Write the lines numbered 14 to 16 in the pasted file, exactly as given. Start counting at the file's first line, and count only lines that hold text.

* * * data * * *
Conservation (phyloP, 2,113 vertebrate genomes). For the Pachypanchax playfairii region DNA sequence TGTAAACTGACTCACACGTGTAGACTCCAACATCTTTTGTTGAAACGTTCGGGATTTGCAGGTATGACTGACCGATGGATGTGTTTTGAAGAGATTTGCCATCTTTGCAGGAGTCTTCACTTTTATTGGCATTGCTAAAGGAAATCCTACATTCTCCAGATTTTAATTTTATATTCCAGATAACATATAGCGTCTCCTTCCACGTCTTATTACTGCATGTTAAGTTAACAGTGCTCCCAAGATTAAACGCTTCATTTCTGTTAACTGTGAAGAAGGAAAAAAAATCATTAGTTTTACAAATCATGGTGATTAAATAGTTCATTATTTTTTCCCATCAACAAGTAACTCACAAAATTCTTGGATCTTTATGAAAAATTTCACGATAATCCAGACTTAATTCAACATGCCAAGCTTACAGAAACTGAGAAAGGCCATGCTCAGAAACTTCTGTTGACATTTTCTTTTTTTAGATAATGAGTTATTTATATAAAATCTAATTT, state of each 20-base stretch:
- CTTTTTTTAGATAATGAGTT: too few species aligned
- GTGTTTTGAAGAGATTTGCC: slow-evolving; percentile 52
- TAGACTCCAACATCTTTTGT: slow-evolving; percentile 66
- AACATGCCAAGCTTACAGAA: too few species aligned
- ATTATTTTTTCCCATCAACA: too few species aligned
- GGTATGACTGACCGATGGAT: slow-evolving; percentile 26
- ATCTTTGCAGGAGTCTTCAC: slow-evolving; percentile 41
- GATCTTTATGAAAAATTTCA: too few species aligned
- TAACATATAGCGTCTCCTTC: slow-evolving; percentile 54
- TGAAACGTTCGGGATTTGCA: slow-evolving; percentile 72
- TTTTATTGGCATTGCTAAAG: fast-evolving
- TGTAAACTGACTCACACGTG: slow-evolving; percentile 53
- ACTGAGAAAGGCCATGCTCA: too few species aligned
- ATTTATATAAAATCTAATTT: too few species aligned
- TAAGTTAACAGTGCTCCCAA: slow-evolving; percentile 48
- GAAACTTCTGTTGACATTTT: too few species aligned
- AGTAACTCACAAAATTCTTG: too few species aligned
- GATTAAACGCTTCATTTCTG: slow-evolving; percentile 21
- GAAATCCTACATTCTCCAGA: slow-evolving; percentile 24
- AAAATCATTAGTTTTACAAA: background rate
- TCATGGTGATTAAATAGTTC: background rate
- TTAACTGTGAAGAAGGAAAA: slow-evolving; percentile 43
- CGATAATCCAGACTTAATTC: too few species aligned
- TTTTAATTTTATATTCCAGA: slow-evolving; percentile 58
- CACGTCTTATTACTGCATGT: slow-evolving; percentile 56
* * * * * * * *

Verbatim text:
- ACTGAGAAAGGCCATGCTCA: too few species aligned
- ATTTATATAAAATCTAATTT: too few species aligned
- TAAGTTAACAGTGCTCCCAA: slow-evolving; percentile 48